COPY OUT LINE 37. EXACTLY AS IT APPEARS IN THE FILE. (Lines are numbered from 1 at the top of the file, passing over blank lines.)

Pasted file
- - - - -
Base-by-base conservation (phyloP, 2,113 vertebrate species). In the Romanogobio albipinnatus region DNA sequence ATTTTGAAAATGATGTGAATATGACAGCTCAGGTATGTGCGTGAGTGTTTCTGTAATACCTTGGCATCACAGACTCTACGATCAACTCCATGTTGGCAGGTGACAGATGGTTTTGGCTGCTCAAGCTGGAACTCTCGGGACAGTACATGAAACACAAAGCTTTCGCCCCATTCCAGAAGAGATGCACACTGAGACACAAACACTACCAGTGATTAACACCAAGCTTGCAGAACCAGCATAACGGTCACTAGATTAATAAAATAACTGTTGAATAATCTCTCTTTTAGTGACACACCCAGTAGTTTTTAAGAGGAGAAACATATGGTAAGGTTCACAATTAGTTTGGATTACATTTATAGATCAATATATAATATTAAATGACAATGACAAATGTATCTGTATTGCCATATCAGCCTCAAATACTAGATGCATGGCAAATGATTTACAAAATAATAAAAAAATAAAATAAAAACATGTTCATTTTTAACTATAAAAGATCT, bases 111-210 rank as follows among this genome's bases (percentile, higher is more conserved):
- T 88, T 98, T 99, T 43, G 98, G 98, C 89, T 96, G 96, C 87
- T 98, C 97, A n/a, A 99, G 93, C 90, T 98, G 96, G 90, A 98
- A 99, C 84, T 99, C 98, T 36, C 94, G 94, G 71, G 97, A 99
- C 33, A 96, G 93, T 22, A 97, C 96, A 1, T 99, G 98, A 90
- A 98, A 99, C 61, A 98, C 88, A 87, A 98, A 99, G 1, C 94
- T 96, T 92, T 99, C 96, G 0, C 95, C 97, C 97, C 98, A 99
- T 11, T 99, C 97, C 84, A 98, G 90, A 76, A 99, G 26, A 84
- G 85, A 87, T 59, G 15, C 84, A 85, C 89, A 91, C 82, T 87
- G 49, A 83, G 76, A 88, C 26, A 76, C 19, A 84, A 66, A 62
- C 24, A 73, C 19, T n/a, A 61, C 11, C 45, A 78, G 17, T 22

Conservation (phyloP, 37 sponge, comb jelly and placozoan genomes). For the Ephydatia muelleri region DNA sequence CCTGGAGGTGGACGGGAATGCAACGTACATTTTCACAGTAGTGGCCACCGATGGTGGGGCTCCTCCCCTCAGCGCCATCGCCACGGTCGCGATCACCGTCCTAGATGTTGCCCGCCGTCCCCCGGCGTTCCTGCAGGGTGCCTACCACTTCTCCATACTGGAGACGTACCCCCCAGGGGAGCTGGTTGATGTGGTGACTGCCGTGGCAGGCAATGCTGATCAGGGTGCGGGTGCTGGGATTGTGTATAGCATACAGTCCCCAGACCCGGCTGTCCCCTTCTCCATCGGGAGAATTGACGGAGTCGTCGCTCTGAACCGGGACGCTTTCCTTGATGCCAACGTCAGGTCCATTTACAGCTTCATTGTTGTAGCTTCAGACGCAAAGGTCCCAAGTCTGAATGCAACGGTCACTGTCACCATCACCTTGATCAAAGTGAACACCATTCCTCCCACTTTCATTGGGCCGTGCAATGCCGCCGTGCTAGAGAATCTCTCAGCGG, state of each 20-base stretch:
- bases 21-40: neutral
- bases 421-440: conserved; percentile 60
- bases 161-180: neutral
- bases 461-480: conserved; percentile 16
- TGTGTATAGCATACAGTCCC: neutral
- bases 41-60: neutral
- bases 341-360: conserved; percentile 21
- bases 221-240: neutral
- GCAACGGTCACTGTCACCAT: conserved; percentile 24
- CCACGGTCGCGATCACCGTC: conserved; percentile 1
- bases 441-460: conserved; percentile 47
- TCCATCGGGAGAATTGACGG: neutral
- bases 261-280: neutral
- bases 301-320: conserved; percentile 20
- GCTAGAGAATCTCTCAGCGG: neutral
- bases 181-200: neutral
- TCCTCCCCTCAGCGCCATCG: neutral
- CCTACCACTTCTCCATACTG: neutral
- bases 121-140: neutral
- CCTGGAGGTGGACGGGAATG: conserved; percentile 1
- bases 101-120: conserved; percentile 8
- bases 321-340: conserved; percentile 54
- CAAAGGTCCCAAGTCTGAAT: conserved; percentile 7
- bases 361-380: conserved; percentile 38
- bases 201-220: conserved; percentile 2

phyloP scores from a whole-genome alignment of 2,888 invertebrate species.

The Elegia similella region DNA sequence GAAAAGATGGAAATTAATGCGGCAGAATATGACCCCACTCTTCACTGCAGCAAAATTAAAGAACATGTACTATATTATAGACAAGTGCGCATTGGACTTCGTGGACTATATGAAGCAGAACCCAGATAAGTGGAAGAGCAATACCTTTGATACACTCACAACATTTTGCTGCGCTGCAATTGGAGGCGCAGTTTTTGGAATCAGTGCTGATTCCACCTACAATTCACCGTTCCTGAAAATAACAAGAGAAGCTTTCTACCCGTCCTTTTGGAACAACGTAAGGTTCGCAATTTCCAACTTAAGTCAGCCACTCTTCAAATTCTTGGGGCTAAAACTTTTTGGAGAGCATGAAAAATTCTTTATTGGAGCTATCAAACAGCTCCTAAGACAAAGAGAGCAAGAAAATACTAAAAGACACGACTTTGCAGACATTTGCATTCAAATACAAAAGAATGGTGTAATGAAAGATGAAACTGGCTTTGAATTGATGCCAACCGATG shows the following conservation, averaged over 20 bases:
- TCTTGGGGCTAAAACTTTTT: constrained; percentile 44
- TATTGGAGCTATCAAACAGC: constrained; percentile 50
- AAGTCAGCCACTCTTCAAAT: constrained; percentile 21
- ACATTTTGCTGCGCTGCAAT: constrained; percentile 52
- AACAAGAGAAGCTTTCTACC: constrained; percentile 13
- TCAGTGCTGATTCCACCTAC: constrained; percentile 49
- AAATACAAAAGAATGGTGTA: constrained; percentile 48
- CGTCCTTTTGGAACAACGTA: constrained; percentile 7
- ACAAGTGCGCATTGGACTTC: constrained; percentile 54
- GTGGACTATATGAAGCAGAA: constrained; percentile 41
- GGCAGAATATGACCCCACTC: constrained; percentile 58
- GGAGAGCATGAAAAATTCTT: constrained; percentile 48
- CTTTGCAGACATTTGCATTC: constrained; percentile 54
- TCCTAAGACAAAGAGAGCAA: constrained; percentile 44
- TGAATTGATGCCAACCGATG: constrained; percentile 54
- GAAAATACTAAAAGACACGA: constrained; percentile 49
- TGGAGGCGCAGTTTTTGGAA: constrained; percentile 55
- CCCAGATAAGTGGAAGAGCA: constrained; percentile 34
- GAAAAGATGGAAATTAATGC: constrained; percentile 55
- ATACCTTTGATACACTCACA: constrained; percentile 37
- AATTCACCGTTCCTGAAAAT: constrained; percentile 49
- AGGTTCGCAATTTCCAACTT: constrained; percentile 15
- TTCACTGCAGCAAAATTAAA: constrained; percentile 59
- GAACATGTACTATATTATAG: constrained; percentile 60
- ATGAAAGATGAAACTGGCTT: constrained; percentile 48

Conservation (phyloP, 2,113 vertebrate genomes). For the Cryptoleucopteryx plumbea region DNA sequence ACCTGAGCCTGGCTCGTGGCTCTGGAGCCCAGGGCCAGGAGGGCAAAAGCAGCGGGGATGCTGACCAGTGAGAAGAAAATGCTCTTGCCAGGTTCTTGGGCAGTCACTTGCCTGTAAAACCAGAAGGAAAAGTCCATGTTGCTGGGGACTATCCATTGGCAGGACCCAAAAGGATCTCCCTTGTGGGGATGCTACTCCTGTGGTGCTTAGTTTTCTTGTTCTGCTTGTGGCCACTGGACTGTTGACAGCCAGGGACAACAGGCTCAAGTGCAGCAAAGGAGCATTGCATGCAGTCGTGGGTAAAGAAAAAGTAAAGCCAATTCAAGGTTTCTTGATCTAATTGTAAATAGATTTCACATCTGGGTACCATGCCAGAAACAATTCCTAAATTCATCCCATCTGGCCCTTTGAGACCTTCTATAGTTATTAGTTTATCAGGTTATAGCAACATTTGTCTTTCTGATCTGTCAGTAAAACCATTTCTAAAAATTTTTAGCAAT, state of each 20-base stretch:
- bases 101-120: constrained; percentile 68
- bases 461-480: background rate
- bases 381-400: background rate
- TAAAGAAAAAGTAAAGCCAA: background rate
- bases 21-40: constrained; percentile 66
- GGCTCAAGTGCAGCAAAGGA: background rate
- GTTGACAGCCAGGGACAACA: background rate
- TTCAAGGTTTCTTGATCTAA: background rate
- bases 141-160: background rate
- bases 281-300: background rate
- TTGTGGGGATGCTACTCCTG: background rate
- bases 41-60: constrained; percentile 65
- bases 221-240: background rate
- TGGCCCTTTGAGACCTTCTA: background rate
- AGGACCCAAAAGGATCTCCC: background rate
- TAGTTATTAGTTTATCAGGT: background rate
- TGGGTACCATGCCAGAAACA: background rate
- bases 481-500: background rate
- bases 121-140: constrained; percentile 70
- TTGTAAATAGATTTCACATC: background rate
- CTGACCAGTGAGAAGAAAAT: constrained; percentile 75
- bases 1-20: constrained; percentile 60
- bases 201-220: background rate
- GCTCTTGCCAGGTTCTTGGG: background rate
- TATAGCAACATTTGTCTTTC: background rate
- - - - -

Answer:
- bases 201-220: conserved; percentile 2